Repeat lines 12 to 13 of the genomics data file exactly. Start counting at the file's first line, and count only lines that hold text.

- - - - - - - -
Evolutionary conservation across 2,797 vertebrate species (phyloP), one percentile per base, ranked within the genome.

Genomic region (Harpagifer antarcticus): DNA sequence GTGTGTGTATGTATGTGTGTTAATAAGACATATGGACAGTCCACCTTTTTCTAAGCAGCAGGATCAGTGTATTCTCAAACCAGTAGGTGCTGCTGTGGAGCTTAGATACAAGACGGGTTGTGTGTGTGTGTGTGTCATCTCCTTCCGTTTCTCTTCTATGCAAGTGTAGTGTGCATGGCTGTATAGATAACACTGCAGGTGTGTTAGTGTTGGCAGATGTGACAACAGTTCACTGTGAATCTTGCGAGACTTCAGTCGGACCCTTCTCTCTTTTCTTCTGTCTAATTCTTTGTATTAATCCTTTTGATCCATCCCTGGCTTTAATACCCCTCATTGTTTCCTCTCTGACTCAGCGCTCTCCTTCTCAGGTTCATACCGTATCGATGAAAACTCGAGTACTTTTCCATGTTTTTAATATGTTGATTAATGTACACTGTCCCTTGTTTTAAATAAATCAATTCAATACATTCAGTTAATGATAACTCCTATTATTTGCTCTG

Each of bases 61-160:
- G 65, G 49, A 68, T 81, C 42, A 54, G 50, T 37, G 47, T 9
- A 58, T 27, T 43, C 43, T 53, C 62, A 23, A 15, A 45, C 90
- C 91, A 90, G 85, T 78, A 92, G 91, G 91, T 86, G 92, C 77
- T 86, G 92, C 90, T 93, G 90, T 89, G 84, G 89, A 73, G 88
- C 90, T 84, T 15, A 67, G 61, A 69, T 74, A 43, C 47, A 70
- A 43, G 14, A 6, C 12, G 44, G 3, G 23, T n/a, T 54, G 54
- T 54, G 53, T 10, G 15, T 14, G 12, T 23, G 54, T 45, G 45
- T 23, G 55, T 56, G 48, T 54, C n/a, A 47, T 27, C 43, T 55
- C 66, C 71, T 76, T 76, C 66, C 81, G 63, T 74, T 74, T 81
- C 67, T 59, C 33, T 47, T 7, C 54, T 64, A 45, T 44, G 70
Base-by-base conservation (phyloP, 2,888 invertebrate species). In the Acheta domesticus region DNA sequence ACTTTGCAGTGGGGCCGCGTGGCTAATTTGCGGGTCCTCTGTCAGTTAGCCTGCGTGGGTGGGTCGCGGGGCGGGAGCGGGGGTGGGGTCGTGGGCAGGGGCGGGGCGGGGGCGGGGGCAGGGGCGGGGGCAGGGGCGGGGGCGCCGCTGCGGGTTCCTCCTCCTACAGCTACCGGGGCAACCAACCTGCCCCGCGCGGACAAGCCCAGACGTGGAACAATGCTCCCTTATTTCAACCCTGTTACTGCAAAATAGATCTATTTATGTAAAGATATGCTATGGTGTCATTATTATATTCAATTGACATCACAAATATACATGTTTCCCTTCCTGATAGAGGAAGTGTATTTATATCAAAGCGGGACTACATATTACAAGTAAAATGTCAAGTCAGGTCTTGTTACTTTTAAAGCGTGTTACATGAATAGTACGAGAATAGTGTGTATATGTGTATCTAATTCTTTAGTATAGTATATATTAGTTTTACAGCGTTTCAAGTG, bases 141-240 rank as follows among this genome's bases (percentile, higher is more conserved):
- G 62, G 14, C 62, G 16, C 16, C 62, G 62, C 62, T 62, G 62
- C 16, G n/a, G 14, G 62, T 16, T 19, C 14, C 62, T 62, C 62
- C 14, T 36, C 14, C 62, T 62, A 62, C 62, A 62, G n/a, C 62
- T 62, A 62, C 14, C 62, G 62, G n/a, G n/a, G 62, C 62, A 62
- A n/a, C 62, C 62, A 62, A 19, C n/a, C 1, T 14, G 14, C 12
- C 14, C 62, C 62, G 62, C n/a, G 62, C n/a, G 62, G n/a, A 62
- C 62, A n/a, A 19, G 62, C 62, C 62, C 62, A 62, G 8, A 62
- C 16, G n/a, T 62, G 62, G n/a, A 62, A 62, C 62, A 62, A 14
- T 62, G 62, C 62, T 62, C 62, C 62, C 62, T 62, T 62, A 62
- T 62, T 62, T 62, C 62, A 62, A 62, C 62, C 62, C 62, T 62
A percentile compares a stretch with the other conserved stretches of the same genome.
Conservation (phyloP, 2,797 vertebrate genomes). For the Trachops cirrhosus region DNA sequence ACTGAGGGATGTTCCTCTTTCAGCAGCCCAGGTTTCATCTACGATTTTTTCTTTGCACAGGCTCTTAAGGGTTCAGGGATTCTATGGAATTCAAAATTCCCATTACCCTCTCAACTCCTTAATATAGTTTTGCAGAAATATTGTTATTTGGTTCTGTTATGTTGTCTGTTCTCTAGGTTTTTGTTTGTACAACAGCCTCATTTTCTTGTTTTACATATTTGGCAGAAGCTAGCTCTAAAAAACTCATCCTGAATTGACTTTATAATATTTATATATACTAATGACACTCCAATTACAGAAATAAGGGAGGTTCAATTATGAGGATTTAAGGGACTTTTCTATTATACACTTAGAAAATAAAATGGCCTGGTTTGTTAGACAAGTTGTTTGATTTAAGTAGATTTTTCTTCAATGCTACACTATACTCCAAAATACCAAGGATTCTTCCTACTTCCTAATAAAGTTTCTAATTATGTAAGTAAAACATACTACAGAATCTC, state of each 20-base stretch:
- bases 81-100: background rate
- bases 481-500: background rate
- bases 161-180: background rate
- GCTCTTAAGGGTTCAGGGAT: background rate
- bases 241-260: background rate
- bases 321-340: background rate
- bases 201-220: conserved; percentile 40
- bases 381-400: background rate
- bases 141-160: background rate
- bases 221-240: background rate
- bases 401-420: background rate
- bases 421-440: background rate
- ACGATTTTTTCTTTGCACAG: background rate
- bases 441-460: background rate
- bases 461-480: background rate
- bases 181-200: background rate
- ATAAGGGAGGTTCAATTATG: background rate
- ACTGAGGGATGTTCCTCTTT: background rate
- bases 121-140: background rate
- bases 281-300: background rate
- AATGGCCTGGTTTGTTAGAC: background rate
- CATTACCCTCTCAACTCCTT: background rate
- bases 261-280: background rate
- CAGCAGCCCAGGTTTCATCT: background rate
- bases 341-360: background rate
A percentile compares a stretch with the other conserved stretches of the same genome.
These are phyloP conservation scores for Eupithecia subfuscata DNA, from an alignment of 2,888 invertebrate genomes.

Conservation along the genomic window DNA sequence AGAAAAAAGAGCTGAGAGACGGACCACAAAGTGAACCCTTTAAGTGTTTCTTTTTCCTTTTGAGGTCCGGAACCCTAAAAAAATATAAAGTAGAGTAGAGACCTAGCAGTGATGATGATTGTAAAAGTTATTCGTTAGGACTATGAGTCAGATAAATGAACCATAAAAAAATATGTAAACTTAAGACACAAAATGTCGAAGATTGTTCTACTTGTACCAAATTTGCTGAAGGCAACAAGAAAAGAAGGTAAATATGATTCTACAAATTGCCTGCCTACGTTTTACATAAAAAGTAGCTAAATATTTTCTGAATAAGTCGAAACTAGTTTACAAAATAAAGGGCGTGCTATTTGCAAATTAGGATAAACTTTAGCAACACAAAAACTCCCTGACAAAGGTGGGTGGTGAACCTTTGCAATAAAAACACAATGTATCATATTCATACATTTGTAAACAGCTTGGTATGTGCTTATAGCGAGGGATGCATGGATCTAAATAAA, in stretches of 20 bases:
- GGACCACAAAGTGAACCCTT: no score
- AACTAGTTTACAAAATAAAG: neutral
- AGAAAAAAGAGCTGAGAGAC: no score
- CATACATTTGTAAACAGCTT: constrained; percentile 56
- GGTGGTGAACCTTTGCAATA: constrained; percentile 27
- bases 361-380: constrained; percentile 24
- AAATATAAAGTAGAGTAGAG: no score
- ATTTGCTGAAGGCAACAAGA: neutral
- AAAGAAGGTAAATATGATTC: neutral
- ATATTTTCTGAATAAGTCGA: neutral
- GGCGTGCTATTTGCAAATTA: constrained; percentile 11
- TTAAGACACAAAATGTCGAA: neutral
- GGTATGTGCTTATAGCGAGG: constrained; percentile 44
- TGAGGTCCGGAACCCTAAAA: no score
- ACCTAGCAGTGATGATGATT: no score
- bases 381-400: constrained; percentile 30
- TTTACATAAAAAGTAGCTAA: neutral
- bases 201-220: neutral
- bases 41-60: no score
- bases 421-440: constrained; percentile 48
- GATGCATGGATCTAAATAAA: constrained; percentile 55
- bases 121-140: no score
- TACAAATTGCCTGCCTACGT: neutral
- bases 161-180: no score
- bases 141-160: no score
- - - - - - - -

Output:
- C 66, C 71, T 76, T 76, C 66, C 81, G 63, T 74, T 74, T 81
- C 67, T 59, C 33, T 47, T 7, C 54, T 64, A 45, T 44, G 70